You can expect to find housing, healthcare, and transportation costs below the national average, but pricey groceries and utilities bring up annual costs of living.

35. Pennsylvania
How long $1 million will last: 21 years, 11 months
Healthcare costs are lower here than all but three states, but housing and utilities bring this state up to 16th place for the most expensive states for retirees.

34. Virginia
How long $1 million will last: 22 years
Virginia ranks well in transportation, with the eighth lowest expenses nationwide. And while utilities and healthcare rank average, housing is what can cost above average.

33. Colorado
How long $1 million will last: 22 years
Housing and healthcare costs are above the national average, but utilities, transportation, and groceries, among other necessities, are cheaper than average.

32. Nevada
How long $1 million will last: 22 years
Nevada ranks similarly to Colorado, especially when it comes to low utility costs. However, housing, healthcare, and transportation costs are far above average.

31. South Carolina
How long $1 million will last: 22 years, 3 months
South Carolina has some of the most expensive utilities nationwide, and while grocery bills and healthcare are also above average, housing and transportation costs fall below average.

30. Florida
How long $1 million will last: 22 years, 4 months
Along with expensive grocery costs, housing, transportation, and utility costs are all above average. However, Floridians save in healthcare costs.

29. South Dakota
How long $1 million will last: 22 years, 4 months
The cost of living in South Dakota is just slightly above the national average. And while housing costs are above the national average, residents pay less for transportation (the fifth cheapest of all states).

28. Minnesota
How long $1 million will last: 22 years, 6 months
Similar to South Dakota, Minnesota is just slightly above average for groceries, transportation, and healthcare costs. But residents can save when it comes to utilities and housing.

27. North Dakota
How long $1 million will last: 22 years, 7 months
Healthcare costs and groceries can be more expensive than the average state, but residents will save in utilities and housing.

26. Montana
How long $1 million will last: 22 years, 10 months
Utilities in Montana are the cheapest in the country, while groceries and healthcare costs are in line with the national average.

25. Illinois
How long $1 million will last: 23 years, 1 month
Coming in at the middle, Illinois retirees will save in terms of healthcare, housing, and groceries, but can expect to pay above the national average for transportation and utilities.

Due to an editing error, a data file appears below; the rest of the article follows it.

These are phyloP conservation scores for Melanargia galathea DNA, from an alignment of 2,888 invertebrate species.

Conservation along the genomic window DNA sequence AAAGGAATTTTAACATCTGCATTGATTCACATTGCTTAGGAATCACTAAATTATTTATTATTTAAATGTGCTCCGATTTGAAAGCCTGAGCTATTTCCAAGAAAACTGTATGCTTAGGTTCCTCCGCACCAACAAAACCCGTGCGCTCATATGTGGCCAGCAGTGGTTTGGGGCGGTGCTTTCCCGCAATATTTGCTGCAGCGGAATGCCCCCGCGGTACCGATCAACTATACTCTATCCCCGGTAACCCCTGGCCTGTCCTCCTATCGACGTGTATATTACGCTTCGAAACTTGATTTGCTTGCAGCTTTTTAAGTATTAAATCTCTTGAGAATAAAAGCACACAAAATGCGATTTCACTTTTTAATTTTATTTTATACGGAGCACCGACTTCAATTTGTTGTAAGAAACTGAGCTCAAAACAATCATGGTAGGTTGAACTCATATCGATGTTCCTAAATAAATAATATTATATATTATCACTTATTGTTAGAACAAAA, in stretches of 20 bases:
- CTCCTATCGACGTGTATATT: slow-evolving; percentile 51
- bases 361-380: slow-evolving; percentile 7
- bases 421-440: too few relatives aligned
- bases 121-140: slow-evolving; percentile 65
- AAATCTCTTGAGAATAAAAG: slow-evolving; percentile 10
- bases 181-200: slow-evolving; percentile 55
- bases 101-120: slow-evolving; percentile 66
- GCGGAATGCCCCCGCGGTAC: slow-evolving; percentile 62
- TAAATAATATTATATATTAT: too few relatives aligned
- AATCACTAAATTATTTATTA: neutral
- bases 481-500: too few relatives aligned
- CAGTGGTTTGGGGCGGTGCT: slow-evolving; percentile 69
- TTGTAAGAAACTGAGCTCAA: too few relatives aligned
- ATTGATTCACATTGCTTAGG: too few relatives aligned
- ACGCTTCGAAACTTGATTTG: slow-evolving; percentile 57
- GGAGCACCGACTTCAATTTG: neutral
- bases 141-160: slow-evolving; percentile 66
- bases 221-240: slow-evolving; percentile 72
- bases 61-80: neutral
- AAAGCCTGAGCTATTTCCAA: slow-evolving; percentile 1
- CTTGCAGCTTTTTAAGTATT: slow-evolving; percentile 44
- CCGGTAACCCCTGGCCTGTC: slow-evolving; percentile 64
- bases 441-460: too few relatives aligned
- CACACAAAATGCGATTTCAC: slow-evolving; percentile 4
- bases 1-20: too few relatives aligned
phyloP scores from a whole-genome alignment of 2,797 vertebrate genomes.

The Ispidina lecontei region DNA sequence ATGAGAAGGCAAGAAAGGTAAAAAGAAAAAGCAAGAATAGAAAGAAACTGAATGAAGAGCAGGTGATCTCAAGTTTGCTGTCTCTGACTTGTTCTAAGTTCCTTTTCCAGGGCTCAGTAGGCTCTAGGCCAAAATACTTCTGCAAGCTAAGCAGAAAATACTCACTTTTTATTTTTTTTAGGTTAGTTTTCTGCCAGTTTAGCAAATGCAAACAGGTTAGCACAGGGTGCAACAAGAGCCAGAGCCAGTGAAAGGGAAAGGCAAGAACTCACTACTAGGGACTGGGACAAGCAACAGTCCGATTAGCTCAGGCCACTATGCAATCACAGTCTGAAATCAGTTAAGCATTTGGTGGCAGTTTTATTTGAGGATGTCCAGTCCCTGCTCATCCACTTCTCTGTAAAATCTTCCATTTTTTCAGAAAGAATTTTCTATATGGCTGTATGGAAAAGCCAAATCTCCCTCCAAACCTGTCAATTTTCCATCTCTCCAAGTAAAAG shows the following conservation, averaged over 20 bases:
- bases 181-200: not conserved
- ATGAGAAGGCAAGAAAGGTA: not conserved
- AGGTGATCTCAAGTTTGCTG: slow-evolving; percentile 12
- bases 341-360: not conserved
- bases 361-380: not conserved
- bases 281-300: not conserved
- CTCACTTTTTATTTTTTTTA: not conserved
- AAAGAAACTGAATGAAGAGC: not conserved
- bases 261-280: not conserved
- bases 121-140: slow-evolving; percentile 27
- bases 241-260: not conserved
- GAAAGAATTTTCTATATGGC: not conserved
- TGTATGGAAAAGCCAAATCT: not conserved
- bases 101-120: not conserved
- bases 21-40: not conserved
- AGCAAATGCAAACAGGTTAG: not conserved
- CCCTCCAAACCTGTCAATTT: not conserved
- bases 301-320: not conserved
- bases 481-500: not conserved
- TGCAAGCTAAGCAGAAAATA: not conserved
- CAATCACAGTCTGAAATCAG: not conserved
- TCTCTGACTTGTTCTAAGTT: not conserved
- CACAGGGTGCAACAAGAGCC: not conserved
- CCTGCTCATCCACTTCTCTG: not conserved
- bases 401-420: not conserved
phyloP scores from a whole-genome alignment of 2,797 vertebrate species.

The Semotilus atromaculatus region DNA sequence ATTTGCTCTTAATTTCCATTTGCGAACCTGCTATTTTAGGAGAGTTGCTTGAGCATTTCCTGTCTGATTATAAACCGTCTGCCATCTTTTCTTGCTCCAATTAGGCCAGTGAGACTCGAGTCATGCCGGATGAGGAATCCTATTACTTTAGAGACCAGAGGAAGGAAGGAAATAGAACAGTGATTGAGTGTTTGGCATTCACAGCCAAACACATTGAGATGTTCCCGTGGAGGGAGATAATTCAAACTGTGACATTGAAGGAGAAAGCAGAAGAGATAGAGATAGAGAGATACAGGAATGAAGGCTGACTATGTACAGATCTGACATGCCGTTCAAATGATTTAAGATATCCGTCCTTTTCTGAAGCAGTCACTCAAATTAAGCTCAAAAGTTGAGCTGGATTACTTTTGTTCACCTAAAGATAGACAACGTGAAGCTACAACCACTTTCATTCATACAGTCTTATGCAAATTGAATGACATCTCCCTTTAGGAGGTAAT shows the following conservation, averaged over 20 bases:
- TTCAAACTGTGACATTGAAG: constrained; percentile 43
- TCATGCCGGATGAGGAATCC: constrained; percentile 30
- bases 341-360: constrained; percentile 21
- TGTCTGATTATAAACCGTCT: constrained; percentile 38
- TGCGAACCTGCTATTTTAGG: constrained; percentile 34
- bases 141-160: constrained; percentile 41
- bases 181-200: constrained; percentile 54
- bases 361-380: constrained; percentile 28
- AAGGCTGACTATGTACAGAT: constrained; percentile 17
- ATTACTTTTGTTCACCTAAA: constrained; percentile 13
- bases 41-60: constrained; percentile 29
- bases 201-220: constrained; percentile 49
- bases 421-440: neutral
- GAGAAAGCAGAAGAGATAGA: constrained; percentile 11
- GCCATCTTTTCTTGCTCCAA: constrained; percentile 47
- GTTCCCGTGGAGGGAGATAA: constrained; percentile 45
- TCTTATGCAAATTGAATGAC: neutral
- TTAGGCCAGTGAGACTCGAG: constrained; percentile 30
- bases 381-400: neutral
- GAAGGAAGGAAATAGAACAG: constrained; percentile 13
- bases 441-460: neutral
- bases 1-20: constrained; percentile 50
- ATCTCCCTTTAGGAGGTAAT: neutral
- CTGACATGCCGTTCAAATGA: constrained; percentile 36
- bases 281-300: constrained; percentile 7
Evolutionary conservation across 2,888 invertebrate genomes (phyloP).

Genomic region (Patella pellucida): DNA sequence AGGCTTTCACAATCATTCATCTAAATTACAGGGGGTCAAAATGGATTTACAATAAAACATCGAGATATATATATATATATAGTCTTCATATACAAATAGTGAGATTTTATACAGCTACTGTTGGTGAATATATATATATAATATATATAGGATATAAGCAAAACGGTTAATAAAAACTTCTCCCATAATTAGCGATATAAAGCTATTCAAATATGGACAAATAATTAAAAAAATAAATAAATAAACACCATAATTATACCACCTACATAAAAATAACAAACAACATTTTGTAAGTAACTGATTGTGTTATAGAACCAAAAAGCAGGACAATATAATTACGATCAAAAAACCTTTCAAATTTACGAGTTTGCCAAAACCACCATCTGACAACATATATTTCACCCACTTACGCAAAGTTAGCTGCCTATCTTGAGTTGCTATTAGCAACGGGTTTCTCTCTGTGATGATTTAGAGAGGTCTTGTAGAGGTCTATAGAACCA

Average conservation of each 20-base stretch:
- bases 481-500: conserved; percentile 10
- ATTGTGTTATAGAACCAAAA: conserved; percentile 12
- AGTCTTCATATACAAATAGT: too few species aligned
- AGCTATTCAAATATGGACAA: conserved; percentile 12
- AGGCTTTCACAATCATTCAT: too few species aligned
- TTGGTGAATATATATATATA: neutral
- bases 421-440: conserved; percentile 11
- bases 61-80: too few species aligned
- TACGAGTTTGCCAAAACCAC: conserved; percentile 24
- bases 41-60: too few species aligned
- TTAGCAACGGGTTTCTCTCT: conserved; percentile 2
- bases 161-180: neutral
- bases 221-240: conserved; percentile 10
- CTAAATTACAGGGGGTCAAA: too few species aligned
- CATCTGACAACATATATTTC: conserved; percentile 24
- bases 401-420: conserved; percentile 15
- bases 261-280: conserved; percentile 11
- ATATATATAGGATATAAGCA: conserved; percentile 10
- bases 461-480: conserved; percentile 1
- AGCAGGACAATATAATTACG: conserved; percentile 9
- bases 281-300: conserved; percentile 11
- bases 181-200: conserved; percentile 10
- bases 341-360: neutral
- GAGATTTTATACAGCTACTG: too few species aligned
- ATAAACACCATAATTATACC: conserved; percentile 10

24. Arizona
How long $1 million will last: 23 years, 2 months
While groceries are more expensive than the national average, housing, utilities, transportation, and healthcare costs are all below average. 

23. Wisconsin
How long $1 million will last: 23 years, 3 months
Healthcare, utilities, and transportation costs are all higher than the national average, but residents will save considerably when it comes to housing.

22. New Mexico
How long $1 million will last: 23 years, 3 months
New Mexico is almost identical to Wisconsin in terms of annual costs. Utilities, housing, and grocery costs are all below average, but healthcare and transportation costs are slightly above the national average.

21. West Virginia
How long $1 million will last: 23 years, 6 months
Only grocery bills are slightly above average. Housing, healthcare, and utility costs are all below average.

20. Wyoming
How long $1 million will last: 23 years, 8 months
We’ve officially reached the top 20 least expensive states for living in retirement! Grocery and utility costs are slightly above the national average, but housing costs are far below average, as are the other categories.

19. Kentucky
How long $1 million will last: 23 years, 8 months
Housing is particularly inexpensive in Kentucky, as are groceries and healthcare costs.

18. North Carolina
How long $1 million will last: 23 years, 8 months
North Carolina is cheaper than average for housing, transportation, utilities, and groceries. The only category where it ranks slightly above average is healthcare.

17. Utah
How long $1 million will last: 23 years, 10 months
Along with the third lowest utility rates in the country, Utah is also known for inexpensive housing. Groceries is the only category where Utah ranks slightly higher than the national average.

16. Nebraska
How long $1 million will last: 23 years, 10 months
Other than transportation, Nebraska living costs are all below average, including housing, utilities, groceries, and healthcare.

15. Louisiana